The Hixon House Adult Shelter for homeless adults without children opened in 2010 thanks to generous community supporters who completed the $2.2 million capital campaign and met the Kresge Challenge.
This building, designed by UK Architects and built by Shepard Construction, is a renovation of the original Haven farmhouse, plus new LEED energy efficient construction. The shelter has room for up to 20 guests, with two guests in each bedroom. Space includes 10 bedrooms, staff offices, counseling rooms, phone rooms, check-in, an elevator, computer room, kitchen, common areas for dining and recreation, bathrooms, laundry, and storage. Three meals a day are provided for adults residents with their participation. The Hixon House shelter provides for individuals and couples what the Byrne House Family Shelter provides for families: a safe place to stay while making positive changes in their life.
The Haven staff help families and adults become financially stable, and secure permanent housing by assessing individual needs and personal goals and providing guidance and resources to be successful. Service Coordinators help individuals gain access to the most meaningful opportunities, including connecting them to community programs, Vermont Adult Learning (GED) and local schools.
There are three core objectives of the program:
• Achieve financial stability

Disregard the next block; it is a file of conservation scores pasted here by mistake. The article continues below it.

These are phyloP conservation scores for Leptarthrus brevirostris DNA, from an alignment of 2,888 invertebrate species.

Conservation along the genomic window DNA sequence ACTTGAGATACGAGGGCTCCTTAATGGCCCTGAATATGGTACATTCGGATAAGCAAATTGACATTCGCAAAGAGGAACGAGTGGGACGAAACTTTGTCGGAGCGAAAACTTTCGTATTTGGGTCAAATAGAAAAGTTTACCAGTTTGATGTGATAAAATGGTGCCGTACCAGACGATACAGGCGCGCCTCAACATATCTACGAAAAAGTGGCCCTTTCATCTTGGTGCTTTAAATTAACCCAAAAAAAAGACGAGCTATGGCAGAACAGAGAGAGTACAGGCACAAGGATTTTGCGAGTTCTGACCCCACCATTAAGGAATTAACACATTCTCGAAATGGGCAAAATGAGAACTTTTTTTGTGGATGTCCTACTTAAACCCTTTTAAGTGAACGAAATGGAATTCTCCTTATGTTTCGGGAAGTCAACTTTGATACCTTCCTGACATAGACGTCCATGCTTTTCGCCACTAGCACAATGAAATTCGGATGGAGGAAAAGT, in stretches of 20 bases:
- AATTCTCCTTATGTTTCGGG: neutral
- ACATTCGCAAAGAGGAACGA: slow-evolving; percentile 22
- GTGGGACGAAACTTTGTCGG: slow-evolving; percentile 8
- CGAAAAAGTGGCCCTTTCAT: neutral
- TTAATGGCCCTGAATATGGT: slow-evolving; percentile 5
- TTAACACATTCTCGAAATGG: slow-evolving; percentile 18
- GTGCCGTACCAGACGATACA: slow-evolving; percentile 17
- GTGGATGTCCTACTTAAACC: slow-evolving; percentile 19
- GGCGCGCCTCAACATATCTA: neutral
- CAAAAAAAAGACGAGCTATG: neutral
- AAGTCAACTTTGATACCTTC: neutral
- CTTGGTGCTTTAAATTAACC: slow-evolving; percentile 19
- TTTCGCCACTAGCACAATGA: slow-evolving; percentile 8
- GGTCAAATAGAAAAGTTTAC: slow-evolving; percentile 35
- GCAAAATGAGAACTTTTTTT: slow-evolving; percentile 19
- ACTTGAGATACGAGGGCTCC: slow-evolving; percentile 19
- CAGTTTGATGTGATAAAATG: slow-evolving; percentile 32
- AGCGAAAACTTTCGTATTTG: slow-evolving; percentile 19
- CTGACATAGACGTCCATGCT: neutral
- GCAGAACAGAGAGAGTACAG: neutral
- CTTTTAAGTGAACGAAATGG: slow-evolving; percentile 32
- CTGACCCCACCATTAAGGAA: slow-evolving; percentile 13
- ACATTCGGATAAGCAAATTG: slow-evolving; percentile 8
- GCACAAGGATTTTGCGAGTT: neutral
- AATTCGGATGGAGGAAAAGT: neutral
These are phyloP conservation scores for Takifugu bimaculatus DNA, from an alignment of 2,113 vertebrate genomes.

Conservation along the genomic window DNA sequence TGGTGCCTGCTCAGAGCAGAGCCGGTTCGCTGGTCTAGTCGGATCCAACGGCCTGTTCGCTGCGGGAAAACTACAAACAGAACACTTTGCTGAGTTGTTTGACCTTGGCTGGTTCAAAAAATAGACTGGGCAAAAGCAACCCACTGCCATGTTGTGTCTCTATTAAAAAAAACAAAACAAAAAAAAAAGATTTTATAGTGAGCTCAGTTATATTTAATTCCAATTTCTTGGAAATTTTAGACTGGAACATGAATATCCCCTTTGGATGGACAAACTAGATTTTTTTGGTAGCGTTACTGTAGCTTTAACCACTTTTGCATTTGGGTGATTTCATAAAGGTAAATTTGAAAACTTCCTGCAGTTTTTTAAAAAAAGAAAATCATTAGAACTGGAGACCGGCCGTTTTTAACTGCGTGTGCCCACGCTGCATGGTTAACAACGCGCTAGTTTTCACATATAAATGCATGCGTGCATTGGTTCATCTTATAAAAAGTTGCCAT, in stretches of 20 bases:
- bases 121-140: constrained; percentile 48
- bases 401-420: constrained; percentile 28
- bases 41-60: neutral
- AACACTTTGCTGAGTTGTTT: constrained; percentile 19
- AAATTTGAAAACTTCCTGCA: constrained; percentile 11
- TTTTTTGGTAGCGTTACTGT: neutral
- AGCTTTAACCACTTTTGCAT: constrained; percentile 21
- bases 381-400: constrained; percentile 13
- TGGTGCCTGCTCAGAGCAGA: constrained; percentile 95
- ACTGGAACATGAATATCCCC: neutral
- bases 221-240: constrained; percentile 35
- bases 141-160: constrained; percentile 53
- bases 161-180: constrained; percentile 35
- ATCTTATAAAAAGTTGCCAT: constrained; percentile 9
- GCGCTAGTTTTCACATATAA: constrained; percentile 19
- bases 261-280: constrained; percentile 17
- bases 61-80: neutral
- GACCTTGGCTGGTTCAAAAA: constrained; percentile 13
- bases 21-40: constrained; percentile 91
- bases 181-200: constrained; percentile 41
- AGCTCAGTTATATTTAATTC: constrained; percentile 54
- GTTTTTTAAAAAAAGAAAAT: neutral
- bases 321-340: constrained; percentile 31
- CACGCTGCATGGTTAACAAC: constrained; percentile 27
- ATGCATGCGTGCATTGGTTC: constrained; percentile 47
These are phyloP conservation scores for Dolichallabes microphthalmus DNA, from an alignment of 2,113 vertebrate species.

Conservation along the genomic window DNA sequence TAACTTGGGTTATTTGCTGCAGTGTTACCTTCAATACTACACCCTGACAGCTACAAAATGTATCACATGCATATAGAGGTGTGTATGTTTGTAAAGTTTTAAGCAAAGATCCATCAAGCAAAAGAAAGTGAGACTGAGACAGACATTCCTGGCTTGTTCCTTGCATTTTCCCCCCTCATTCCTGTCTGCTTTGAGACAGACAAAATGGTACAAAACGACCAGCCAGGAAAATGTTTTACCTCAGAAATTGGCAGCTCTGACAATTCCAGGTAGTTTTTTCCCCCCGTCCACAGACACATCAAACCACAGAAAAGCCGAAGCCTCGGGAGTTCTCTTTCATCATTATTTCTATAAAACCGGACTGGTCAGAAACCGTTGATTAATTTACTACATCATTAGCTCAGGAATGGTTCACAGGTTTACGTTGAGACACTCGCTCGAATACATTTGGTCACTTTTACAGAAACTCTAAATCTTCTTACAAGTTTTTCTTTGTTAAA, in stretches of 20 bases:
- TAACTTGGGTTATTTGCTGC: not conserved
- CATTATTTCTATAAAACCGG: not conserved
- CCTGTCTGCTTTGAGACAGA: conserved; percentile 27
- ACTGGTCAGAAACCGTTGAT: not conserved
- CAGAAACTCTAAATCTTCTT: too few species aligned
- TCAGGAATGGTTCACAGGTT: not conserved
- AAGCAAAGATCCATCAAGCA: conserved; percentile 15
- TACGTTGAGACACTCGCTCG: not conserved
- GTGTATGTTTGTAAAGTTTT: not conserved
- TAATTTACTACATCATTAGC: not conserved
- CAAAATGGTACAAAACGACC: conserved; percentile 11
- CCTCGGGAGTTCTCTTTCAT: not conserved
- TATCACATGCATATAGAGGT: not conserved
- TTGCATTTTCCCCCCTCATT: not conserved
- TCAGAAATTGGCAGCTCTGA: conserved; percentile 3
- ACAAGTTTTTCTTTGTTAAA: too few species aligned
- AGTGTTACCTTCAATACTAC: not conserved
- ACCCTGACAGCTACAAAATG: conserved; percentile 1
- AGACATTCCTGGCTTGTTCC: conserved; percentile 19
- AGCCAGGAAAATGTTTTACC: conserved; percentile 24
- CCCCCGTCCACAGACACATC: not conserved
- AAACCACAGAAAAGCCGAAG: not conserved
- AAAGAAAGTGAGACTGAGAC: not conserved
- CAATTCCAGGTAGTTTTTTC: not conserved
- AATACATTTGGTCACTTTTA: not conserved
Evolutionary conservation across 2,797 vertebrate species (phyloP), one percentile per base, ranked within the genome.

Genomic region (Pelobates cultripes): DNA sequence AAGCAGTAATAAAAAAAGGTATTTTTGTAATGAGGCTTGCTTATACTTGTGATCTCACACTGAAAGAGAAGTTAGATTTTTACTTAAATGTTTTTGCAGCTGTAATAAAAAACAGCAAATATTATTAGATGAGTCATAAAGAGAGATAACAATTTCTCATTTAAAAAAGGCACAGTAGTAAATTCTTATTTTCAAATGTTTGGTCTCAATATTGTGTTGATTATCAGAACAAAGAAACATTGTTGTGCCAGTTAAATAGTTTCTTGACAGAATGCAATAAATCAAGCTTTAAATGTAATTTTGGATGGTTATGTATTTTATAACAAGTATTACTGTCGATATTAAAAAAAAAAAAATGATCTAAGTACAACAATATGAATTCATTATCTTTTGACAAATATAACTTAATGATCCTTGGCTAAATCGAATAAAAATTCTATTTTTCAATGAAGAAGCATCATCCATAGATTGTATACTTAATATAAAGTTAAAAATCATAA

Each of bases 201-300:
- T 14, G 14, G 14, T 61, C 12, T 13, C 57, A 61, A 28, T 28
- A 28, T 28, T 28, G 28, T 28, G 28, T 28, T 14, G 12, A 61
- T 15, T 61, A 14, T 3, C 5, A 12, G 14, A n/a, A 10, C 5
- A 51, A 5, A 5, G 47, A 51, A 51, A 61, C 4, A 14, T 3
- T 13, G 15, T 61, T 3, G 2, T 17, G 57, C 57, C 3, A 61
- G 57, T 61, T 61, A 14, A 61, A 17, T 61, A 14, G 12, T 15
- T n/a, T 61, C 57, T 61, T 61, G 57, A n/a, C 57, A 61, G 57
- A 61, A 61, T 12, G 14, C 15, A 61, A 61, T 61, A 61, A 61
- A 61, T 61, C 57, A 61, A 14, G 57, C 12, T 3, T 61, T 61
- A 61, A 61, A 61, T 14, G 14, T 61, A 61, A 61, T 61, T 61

• Secure jobs
• Find permanent housing
Service Coordinators and Shelter Staff encourage guests to participate in the Haven’s own educational programs: Rental Rights and Responsibilities and Budgeting; Getting Ahead In a Just Getting By World; Work Practice Program; Financial Literacy Programs; various health and wellness programs; arts and leisure programs; and children’s educational and enrichment programming. Shelter guests are connected with health organizations, welfare agencies and child care, and are helped with transportation to meetings. Staff assists with searches for housing and employment, helping with budgeting and providing follow-up throughout the process. Through the work of the staff, the guests improve in self-sufficiency & financial stability which helps break the homeless cycle.
While they are guests in one of the Shelters, adults and older youth all contribute to the well-being of the community. Each person contributes time every day to do a chore that helps to maintain an environment that is good for all, in addition to being responsible for the personal space each is assigned. In addition, people who choose to do so or who do not have at least 20 hours per week of work do additional volunteer activities that sustain the overall facilities or programs of the Haven.